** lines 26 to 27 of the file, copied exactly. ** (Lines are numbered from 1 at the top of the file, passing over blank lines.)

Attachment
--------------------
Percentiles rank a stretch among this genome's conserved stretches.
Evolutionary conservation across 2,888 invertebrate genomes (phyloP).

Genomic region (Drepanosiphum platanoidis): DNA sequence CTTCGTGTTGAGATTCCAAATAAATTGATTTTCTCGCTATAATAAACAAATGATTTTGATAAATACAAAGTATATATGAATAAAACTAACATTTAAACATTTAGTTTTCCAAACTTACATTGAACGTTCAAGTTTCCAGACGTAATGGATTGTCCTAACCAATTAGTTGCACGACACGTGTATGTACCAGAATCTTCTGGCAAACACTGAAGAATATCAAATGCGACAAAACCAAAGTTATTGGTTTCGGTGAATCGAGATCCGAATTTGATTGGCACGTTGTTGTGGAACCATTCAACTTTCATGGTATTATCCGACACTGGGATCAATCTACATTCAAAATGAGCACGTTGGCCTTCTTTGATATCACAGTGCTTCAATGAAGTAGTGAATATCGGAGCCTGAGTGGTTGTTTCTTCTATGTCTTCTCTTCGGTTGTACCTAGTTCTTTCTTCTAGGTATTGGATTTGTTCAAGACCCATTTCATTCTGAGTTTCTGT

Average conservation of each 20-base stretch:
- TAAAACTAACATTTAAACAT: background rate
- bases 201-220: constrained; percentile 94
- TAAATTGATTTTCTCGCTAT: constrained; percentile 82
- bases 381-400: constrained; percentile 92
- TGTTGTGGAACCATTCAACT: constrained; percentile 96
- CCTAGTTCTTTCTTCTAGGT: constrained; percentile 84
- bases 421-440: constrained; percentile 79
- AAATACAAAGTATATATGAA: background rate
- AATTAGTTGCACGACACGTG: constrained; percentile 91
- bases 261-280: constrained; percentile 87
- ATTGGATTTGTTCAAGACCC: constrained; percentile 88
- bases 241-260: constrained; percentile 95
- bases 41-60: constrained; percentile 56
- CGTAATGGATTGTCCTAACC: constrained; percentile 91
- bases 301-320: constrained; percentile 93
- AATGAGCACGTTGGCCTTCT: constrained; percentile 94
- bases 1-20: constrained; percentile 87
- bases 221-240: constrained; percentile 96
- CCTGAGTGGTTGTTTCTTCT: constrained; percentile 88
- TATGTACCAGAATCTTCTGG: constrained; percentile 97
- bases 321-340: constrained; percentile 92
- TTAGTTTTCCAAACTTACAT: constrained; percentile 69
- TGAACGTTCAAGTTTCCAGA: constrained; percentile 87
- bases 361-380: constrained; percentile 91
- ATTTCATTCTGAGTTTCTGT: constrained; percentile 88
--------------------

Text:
- TTAGTTTTCCAAACTTACAT: constrained; percentile 69
- TGAACGTTCAAGTTTCCAGA: constrained; percentile 87